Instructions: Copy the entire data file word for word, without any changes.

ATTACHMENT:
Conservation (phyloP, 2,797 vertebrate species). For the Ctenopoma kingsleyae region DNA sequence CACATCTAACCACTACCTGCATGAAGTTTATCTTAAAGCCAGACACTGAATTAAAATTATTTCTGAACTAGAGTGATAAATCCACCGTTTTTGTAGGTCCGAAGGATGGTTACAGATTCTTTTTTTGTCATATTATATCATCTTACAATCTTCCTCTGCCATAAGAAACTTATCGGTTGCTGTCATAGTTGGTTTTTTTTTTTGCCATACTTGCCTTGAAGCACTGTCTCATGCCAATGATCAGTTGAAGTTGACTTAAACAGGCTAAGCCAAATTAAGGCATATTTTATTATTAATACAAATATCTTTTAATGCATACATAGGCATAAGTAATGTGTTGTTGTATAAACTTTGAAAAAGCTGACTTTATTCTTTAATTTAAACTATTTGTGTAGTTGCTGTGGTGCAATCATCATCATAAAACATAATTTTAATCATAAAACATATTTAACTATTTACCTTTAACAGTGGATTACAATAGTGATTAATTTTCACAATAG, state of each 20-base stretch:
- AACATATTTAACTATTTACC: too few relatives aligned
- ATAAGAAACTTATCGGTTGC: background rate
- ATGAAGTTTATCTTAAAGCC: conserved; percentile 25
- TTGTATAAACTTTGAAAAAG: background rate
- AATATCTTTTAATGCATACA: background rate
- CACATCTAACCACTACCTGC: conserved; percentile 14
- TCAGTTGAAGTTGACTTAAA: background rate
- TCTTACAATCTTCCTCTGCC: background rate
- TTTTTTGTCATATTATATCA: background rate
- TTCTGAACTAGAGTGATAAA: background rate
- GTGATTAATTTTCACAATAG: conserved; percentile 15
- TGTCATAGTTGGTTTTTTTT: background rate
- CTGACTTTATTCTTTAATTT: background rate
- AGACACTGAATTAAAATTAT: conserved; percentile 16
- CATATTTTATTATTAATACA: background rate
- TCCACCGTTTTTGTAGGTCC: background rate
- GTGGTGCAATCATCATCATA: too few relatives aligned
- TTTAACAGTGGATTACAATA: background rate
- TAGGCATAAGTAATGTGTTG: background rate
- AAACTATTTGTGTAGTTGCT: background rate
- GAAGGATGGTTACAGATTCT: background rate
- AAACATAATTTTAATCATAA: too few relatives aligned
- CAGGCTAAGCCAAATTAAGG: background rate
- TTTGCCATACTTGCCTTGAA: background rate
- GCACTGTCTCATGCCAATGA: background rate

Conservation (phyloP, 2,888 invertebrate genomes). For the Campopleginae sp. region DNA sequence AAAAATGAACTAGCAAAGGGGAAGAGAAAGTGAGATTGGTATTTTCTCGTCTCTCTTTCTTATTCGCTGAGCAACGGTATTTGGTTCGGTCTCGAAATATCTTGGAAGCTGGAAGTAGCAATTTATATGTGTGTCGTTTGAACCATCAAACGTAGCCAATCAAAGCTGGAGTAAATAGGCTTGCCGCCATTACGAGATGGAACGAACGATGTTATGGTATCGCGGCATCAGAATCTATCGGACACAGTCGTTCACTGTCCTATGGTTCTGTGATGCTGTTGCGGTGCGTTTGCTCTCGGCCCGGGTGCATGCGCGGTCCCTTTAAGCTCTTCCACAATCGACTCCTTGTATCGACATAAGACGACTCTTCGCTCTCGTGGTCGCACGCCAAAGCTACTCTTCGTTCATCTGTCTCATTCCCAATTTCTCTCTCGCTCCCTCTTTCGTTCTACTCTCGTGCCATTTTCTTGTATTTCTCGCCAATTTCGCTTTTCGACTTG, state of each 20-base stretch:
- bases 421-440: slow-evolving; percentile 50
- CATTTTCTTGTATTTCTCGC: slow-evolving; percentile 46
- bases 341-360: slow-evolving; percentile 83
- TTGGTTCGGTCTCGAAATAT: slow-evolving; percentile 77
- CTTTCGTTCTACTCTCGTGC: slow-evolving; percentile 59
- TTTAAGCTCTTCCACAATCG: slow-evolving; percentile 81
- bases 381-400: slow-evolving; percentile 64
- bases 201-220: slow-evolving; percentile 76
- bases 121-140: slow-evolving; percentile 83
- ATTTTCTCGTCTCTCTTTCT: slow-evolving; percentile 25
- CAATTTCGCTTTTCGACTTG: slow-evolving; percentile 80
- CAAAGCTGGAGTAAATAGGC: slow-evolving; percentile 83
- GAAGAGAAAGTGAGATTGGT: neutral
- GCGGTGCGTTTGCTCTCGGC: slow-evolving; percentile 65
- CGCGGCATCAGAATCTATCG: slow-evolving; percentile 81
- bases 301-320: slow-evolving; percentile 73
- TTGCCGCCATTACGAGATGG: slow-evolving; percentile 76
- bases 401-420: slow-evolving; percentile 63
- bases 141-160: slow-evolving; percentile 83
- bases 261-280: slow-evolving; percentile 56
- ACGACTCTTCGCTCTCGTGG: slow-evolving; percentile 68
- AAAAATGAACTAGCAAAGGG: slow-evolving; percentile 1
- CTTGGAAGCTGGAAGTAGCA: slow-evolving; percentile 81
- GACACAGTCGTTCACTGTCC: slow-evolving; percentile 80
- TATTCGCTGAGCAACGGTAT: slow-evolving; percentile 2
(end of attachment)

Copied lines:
Conservation (phyloP, 2,797 vertebrate species). For the Ctenopoma kingsleyae region DNA sequence CACATCTAACCACTACCTGCATGAAGTTTATCTTAAAGCCAGACACTGAATTAAAATTATTTCTGAACTAGAGTGATAAATCCACCGTTTTTGTAGGTCCGAAGGATGGTTACAGATTCTTTTTTTGTCATATTATATCATCTTACAATCTTCCTCTGCCATAAGAAACTTATCGGTTGCTGTCATAGTTGGTTTTTTTTTTTGCCATACTTGCCTTGAAGCACTGTCTCATGCCAATGATCAGTTGAAGTTGACTTAAACAGGCTAAGCCAAATTAAGGCATATTTTATTATTAATACAAATATCTTTTAATGCATACATAGGCATAAGTAATGTGTTGTTGTATAAACTTTGAAAAAGCTGACTTTATTCTTTAATTTAAACTATTTGTGTAGTTGCTGTGGTGCAATCATCATCATAAAACATAATTTTAATCATAAAACATATTTAACTATTTACCTTTAACAGTGGATTACAATAGTGATTAATTTTCACAATAG, state of each 20-base stretch:
- AACATATTTAACTATTTACC: too few relatives aligned
- ATAAGAAACTTATCGGTTGC: background rate
- ATGAAGTTTATCTTAAAGCC: conserved; percentile 25
- TTGTATAAACTTTGAAAAAG: background rate
- AATATCTTTTAATGCATACA: background rate
- CACATCTAACCACTACCTGC: conserved; percentile 14
- TCAGTTGAAGTTGACTTAAA: background rate
- TCTTACAATCTTCCTCTGCC: background rate
- TTTTTTGTCATATTATATCA: background rate
- TTCTGAACTAGAGTGATAAA: background rate
- GTGATTAATTTTCACAATAG: conserved; percentile 15
- TGTCATAGTTGGTTTTTTTT: background rate
- CTGACTTTATTCTTTAATTT: background rate
- AGACACTGAATTAAAATTAT: conserved; percentile 16
- CATATTTTATTATTAATACA: background rate
- TCCACCGTTTTTGTAGGTCC: background rate
- GTGGTGCAATCATCATCATA: too few relatives aligned
- TTTAACAGTGGATTACAATA: background rate
- TAGGCATAAGTAATGTGTTG: background rate
- AAACTATTTGTGTAGTTGCT: background rate
- GAAGGATGGTTACAGATTCT: background rate
- AAACATAATTTTAATCATAA: too few relatives aligned
- CAGGCTAAGCCAAATTAAGG: background rate
- TTTGCCATACTTGCCTTGAA: background rate
- GCACTGTCTCATGCCAATGA: background rate

Conservation (phyloP, 2,888 invertebrate genomes). For the Campopleginae sp. region DNA sequence AAAAATGAACTAGCAAAGGGGAAGAGAAAGTGAGATTGGTATTTTCTCGTCTCTCTTTCTTATTCGCTGAGCAACGGTATTTGGTTCGGTCTCGAAATATCTTGGAAGCTGGAAGTAGCAATTTATATGTGTGTCGTTTGAACCATCAAACGTAGCCAATCAAAGCTGGAGTAAATAGGCTTGCCGCCATTACGAGATGGAACGAACGATGTTATGGTATCGCGGCATCAGAATCTATCGGACACAGTCGTTCACTGTCCTATGGTTCTGTGATGCTGTTGCGGTGCGTTTGCTCTCGGCCCGGGTGCATGCGCGGTCCCTTTAAGCTCTTCCACAATCGACTCCTTGTATCGACATAAGACGACTCTTCGCTCTCGTGGTCGCACGCCAAAGCTACTCTTCGTTCATCTGTCTCATTCCCAATTTCTCTCTCGCTCCCTCTTTCGTTCTACTCTCGTGCCATTTTCTTGTATTTCTCGCCAATTTCGCTTTTCGACTTG, state of each 20-base stretch:
- bases 421-440: slow-evolving; percentile 50
- CATTTTCTTGTATTTCTCGC: slow-evolving; percentile 46
- bases 341-360: slow-evolving; percentile 83
- TTGGTTCGGTCTCGAAATAT: slow-evolving; percentile 77
- CTTTCGTTCTACTCTCGTGC: slow-evolving; percentile 59
- TTTAAGCTCTTCCACAATCG: slow-evolving; percentile 81
- bases 381-400: slow-evolving; percentile 64
- bases 201-220: slow-evolving; percentile 76
- bases 121-140: slow-evolving; percentile 83
- ATTTTCTCGTCTCTCTTTCT: slow-evolving; percentile 25
- CAATTTCGCTTTTCGACTTG: slow-evolving; percentile 80
- CAAAGCTGGAGTAAATAGGC: slow-evolving; percentile 83
- GAAGAGAAAGTGAGATTGGT: neutral
- GCGGTGCGTTTGCTCTCGGC: slow-evolving; percentile 65
- CGCGGCATCAGAATCTATCG: slow-evolving; percentile 81
- bases 301-320: slow-evolving; percentile 73
- TTGCCGCCATTACGAGATGG: slow-evolving; percentile 76
- bases 401-420: slow-evolving; percentile 63
- bases 141-160: slow-evolving; percentile 83
- bases 261-280: slow-evolving; percentile 56
- ACGACTCTTCGCTCTCGTGG: slow-evolving; percentile 68
- AAAAATGAACTAGCAAAGGG: slow-evolving; percentile 1
- CTTGGAAGCTGGAAGTAGCA: slow-evolving; percentile 81
- GACACAGTCGTTCACTGTCC: slow-evolving; percentile 80
- TATTCGCTGAGCAACGGTAT: slow-evolving; percentile 2